The Rise of the Empirical Presidency
When Americans elected Barack Obama, the conventional wisdom held that the nation had chosen to replace a conservative Republican administration with a mainstream liberal Democratic one. That is not, in fact, an accurate description of what is taking place. A far more dramatic and important paradigm shift is occurring—one that transcends the traditional changeover in political labels.
It is almost pointless to call Obama a Democrat, because he is really something else—an Empiricist. His approach to reasoning and to governing is predicated on evaluating whether a particular course of action seems likely to work—that is, to achieve pragmatically defined ends, such as creating jobs or expanding health insurance coverage. You can disagree with Obama’s ends, but it’s far more important right now to focus on his methods for achieving them. Because it is not always possible to accurately gauge what will actually work, Obama has stated on many occasions that if a course of action appears not to be achieving the desired ends, he will change course and try something else.
This is the very definition of an empiricist—one who bases decisions on observed reality. It is as far as one can get from the Bush system of decision making, which is predicated primarily on a deeply personal and internalized belief system. Everyone, including Obama, has “gut” feelings. The difference is whether this inner radar is allowed to function as the primary guidance system or not. In Bush’s case, virtually every decision of consequence to the nation was guided by his personal radar. Obama is clearly heading down a different path—where gut checks are backstopped by more empirical methods.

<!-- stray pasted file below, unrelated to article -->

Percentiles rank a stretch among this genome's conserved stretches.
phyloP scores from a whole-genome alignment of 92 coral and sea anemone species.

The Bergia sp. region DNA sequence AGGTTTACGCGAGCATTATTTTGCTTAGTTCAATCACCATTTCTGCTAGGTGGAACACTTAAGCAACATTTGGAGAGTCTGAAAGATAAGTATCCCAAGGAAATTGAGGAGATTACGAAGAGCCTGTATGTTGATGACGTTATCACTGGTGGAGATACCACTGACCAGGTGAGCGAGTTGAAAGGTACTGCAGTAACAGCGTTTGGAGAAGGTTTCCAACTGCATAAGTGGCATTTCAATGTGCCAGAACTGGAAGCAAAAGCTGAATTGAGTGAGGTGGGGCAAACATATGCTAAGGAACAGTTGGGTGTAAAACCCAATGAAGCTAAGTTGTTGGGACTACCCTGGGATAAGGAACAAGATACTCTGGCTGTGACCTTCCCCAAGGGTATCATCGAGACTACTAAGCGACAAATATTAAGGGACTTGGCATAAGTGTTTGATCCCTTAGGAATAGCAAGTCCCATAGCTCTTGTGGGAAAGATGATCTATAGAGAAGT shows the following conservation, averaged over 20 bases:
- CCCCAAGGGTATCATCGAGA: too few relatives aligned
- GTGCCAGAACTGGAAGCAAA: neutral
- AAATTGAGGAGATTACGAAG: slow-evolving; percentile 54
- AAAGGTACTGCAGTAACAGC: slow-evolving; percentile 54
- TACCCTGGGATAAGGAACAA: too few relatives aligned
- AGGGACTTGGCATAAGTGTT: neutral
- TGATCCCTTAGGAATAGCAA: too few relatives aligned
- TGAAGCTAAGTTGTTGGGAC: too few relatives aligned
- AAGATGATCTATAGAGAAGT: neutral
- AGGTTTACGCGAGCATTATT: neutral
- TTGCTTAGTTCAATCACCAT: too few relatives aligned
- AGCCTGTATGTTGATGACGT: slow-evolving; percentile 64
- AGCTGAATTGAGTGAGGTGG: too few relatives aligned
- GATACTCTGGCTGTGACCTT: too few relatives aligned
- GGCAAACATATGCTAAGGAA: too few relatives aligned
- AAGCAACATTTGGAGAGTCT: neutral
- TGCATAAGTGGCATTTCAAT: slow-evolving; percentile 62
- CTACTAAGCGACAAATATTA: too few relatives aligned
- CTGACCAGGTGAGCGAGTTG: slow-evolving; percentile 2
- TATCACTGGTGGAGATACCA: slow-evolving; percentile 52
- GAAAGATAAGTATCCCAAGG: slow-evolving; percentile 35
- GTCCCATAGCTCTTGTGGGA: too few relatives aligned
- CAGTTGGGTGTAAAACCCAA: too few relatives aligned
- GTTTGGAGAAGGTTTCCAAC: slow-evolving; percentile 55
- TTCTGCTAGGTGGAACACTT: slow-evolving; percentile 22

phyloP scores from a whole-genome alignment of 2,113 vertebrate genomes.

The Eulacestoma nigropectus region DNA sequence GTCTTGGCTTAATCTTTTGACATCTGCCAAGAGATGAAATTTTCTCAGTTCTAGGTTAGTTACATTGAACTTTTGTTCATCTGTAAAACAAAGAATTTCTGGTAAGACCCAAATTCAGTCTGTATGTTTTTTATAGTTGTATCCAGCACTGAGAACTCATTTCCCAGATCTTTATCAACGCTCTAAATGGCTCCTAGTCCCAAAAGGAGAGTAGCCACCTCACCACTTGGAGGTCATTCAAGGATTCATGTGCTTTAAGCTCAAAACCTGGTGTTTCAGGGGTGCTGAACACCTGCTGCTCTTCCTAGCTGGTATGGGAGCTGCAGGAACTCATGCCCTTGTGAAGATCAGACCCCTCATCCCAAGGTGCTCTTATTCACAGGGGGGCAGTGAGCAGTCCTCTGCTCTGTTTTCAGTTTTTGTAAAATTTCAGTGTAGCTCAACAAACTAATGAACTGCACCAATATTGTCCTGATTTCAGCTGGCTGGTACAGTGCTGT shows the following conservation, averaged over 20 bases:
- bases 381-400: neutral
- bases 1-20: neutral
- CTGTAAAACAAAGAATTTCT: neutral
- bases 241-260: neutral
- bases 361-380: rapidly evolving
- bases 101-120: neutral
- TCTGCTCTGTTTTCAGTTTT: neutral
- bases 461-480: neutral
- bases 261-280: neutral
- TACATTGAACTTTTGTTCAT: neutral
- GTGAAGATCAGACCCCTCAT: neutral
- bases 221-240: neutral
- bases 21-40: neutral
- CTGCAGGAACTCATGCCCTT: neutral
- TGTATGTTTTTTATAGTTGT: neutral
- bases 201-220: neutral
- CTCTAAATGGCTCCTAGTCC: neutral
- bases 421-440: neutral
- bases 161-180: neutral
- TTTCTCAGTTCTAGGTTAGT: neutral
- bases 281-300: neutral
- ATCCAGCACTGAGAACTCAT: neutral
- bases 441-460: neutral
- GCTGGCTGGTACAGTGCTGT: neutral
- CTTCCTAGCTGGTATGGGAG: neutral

This signals a remarkable and historic shift in our mode of governance. Obama is by and large post-ideological, preferring to rely on an approach that will allow him to keep what works and discard what doesn’t work. The traditional to-do list associated with one political party or the other is practically irrelevant under this system. Obama is driven to solve problems; Bush was driven to implement a belief system. There is a world of difference between them. And the different outcomes that may be achieved by these methods is staggering to contemplate.
To get a sense of just how powerful empirical leadership can be, consider a recent column by Nicholas Kristof in the New York Times (A Dirty Job). Kristof bravely assaults a liberal sacred cow, namely, that sweatshops are an unalloyed evil that trample human rights in poor and developing countries. Not quite, he says. The facts on the ground argue otherwise: Many adults and children in these countries view factory-based labor as a golden opportunity to rise above much dirtier, more dangerous jobs like scavenging garbage heaps. Kristof’s assertion, based on empirical evidence (the exploited laborers themselves) offers a sound starting point for shaping new policies on this issue. Rather than striving to avoid third-world manufacturing altogether, for example, the U.S. ought perhaps to find humane ways to invest in it.
Now take this empirical conclusion and the implications it affords for enlightened policy, and multiply it by, say, 1,000. That gives you an idea of where the Obama Administration may take us.